The Legalife-Ukraine, another community-led organization successfully implementing the training on SWIT, modified them for offsite activities in different cities because COVID prevented the gathering of sex workers in one place. Over the past year, activists have made great strides in community-based monitoring. However, the high turnover of sex workers shapes the need to constantly train new emerging leaders in SWIT. In addition, the pandemic made it impossible in many places for patients to continue to receive HIV treatment through family doctors; many sex workers could not leave their homes and receive certificates, even if they were vaccinated against COVID. The goal for the future is to work with harm reduction organizations themselves to establish communication between the community and the organization precisely during the implementation of programs.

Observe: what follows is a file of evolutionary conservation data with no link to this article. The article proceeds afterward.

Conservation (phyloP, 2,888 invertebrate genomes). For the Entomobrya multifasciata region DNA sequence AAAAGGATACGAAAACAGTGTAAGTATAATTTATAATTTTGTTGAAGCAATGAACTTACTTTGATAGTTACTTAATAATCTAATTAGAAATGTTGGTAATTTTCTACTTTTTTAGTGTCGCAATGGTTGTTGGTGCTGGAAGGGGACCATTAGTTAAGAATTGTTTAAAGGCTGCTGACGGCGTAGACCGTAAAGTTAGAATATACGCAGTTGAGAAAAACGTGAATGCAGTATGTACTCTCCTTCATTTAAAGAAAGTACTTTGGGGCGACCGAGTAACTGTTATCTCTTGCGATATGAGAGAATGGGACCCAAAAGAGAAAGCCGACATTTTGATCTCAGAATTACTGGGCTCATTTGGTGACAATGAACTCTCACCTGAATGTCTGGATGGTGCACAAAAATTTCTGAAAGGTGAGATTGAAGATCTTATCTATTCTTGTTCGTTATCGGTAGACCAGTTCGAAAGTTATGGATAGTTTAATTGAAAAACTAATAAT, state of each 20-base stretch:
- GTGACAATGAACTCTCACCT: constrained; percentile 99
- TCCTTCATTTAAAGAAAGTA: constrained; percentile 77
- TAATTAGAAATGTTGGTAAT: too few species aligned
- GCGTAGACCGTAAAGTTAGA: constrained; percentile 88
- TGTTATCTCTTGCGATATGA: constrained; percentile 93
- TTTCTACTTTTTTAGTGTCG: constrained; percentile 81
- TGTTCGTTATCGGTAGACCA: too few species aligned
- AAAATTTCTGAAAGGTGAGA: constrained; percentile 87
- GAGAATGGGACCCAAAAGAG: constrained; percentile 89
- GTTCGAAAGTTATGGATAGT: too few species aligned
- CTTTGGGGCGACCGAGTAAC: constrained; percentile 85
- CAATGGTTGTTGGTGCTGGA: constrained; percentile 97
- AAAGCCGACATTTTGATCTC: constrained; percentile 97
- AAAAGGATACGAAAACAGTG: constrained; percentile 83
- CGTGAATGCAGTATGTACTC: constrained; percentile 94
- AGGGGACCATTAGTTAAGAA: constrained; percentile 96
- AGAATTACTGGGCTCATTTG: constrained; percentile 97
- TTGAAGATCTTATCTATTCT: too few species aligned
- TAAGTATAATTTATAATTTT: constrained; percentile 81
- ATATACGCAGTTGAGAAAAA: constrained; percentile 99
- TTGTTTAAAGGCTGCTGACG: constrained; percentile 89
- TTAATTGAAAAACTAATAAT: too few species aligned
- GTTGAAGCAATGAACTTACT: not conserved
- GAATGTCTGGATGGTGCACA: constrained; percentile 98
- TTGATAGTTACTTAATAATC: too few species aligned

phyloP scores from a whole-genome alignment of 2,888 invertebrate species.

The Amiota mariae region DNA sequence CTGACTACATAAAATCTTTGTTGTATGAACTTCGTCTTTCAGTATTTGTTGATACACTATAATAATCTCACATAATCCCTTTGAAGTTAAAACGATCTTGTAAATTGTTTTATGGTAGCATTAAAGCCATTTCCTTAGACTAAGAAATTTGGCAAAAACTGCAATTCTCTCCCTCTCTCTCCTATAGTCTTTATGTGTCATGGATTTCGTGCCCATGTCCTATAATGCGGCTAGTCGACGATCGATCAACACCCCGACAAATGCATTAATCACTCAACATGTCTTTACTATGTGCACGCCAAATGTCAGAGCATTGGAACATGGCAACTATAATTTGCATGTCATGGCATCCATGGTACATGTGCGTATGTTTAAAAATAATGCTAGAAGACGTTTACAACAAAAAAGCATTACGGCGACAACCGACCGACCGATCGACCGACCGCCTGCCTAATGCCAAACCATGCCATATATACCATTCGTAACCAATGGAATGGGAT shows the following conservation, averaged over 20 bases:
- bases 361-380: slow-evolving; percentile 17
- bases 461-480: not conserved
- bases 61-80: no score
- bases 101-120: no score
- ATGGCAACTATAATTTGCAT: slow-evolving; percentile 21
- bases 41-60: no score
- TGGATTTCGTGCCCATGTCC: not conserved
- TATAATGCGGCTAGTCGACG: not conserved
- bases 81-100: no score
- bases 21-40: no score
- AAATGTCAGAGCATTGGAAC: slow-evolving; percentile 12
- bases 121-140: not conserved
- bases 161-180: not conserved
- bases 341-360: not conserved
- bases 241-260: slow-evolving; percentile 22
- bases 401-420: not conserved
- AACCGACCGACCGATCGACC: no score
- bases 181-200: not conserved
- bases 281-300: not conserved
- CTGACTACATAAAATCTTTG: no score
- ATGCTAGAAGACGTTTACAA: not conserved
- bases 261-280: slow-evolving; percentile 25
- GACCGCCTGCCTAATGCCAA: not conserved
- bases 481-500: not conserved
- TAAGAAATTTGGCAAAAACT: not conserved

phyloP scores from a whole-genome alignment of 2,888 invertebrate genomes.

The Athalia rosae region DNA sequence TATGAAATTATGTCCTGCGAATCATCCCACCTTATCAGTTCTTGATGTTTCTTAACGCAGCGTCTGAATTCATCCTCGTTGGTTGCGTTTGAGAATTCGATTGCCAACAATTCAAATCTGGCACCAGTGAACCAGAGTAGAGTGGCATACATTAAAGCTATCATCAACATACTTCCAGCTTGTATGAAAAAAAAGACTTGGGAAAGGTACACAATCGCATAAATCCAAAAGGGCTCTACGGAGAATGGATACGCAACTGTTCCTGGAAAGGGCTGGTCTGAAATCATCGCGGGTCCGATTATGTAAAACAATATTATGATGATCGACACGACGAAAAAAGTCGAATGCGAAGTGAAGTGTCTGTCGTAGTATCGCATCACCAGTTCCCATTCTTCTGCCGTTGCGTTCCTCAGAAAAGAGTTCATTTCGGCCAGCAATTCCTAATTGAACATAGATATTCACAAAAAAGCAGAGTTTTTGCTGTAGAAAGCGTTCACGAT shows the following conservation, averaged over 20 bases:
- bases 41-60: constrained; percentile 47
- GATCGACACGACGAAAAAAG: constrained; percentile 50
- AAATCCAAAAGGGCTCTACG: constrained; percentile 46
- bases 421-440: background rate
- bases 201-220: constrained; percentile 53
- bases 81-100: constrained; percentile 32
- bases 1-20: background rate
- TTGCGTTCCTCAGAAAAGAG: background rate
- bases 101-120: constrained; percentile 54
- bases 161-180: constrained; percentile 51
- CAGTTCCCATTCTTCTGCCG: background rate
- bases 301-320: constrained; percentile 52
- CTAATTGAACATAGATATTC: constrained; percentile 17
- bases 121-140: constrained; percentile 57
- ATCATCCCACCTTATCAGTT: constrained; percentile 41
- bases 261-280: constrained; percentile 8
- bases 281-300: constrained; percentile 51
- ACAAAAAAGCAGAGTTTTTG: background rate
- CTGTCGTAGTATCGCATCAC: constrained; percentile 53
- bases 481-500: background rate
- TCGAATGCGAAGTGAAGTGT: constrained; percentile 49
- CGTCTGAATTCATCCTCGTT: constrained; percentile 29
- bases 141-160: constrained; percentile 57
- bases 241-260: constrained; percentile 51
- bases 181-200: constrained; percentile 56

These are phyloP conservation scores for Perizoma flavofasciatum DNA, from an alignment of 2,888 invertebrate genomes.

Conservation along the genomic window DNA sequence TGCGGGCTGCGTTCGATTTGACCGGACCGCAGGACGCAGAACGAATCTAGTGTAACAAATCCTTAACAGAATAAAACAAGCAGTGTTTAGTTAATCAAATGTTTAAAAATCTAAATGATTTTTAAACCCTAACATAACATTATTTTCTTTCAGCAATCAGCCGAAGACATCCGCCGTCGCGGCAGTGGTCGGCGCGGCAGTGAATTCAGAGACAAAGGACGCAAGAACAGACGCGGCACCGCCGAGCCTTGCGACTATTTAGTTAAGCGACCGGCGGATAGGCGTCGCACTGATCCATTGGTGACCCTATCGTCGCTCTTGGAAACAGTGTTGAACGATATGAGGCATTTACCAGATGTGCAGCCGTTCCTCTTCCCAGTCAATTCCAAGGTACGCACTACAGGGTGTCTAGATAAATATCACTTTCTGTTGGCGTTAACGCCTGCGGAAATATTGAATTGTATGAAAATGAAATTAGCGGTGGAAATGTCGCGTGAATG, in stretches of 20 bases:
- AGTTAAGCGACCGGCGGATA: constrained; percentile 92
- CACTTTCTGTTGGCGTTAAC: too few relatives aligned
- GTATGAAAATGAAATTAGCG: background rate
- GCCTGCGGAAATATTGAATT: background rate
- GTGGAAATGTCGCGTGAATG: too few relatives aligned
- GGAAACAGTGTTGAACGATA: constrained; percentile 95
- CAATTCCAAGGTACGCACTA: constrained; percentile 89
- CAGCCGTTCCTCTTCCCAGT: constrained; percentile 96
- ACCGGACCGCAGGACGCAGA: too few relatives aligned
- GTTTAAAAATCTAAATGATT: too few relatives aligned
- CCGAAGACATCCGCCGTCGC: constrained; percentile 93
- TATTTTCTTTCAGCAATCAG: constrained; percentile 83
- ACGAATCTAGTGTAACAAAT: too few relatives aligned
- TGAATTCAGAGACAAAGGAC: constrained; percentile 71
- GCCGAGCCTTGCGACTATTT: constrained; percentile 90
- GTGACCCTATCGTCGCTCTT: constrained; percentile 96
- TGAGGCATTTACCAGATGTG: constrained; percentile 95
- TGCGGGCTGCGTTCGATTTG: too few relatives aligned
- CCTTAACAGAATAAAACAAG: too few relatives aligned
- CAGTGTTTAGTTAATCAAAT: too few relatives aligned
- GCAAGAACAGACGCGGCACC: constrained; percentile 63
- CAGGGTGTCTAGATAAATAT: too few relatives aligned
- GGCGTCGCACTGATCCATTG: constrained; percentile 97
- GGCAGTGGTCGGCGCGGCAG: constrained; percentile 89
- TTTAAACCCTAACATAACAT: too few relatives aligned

The Macedonian team facilitated a six-month mentorship program with the local community leaders. In addition, 56 sex-worker-led workshops with combined informal networking, cooking, and make-up sessions contributed to the discussion of SWIT. As the country intensively transitions to domestic funding for its HIV prevention programs, North Macedonia funds HIV prevention by the civil society for key populations since 2017. The Macedonian project, in partnership with the academy, completed a study that included 40 interviews with sex workers and developed recommendations. With this expertise, STAR-STAR from Macedonia has been invited to participate in the state commission on HIV.

National implementation of SWIT in Macedonia by STAR-STAR